Fishbone Purgatory (runaway divergence)

We received this question from a recent graduate of our Systematic Problem-Solving (SPS) workshop:

“Our organization is a supplier to the U.S. Military.  We are required to submit a Fishbone Diagram for problems they and others refer back to us for resolution.  We even have whiteboards in our team meeting rooms upon which the Fishbone Diagram is permanently embedded to remind us to always use this approach. What do you suggest?”

Of course, we recognize you must give your customer what they want!  Just don’t let this be the only thing you do.  It is possible to rapidly create a Fishbone that covers all the necessary categories.  Then, be sure to avoid Fishbone Purgatory by completing the BPI SPS Problem-Solving analysis.  The completed Fishbone will assure your customer you considered a wide range of potential causes.  The SPS analysis will enable you to converge and verify the true cause of the problem.

For those of you who may be unfamiliar with why there is a need for our non-Fishbone approach to resolving problems, please read the continuation of this discussion in the article:

Critical Thinking GAP. Its been 40 years! Wake-up academia!

TEACHERS! Ask for help when you need it!  (This email was sent to us by a concerned citizen.)

“My reading of the 1999 article by Professor Diane F. Halpern then of CSU San Bernardino, CA. left me wondering when academia will wakeup and admit they have failed to fix a problem that almost everyone else sees as their primary responsibility- teaching students to think clearly about their actions in the world benefiting from the wisdom of others and making their own reasoned evaluation of complex situations with depth and understanding. Professor Halpern writes, “Critical thinking is purposeful, reasoned, and goal directed” extolling the progress colleges have made over the past decade (since 1980’s).  Purposeful and goal directed seem like the same thing to me but that’s not important here.   As we reach 2020 we do see students who shout down others and who blast whistles to drown out speakers with whom they disagree.  This is purposeful and goal directed student behavior – mission accomplished!  These “students” are not engaging in rational dialogue with those “others”.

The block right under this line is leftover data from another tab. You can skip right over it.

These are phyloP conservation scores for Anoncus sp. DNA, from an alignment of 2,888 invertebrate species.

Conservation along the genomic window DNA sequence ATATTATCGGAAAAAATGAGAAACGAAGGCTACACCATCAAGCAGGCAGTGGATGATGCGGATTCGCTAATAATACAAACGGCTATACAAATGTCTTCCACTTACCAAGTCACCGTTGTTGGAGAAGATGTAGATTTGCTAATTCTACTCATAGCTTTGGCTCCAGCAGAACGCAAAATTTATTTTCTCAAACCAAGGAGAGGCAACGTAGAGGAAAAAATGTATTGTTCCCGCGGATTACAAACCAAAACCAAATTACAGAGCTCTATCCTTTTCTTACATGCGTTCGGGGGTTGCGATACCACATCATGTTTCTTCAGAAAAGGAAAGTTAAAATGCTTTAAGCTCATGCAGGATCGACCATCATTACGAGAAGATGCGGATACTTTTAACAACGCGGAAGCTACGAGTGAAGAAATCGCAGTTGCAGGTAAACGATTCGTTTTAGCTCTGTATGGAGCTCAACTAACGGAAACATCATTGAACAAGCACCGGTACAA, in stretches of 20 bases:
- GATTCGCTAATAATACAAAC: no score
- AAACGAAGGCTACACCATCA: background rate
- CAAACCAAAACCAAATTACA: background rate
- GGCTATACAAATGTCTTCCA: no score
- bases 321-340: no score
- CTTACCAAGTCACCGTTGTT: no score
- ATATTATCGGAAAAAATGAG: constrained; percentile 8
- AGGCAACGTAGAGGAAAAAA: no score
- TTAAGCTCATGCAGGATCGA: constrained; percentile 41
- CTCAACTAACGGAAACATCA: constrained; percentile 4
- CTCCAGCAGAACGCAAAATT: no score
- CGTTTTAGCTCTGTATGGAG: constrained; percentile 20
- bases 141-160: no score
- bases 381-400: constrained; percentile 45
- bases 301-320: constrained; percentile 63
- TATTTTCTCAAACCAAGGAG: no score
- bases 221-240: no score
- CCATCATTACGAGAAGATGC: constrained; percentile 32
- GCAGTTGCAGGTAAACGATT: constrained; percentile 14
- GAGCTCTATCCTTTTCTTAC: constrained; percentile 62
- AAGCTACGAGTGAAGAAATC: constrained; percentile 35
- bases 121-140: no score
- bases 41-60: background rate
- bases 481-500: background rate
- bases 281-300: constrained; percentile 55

To me they seem more like objects bewitched by sorcerer apprentices (teachers, professors, activists) from public school through whatever college level they attained.  They have learned their lessons well.  They are as sophisticated as a child who screams “bloody murder” when they can’t get the coveted candy bar they seek at the grocery store.   This newest crop of legal adults appear to resort immediately to bullying, threats, and harassment as tools to get what they want, not listening, discussing, or reasoning. And they surely are not out to learn anything (random chance forbid!)

How does this skill-set toddlers naturally possess translate into helping organizations, public or private, provide a product or service to others or even making the world a kinder, better place?  It doesn’t.  Organizations are noticing the gap between what jobs demand and what skills college graduates have. Rights properly understood enable us to fulfill our responsibilities.  (Thank you Jordan Peterson, Ph.D.)  I remind these students that rights are not a credit card for benefits to the good life the rest of us must pay off.

Some questions for your blog participants to respond to:

* Who is running the colleges and universities now?  What is the dominant emotion?

* What is the purpose of the institutions the students are attending?

* What roll does history, ethics, philosophy and civics play in being educated?

* What role could valuing understanding, the contributions of others, and humility play in making the world a better place – even for those that our child-like adults have learned to shut-down by force?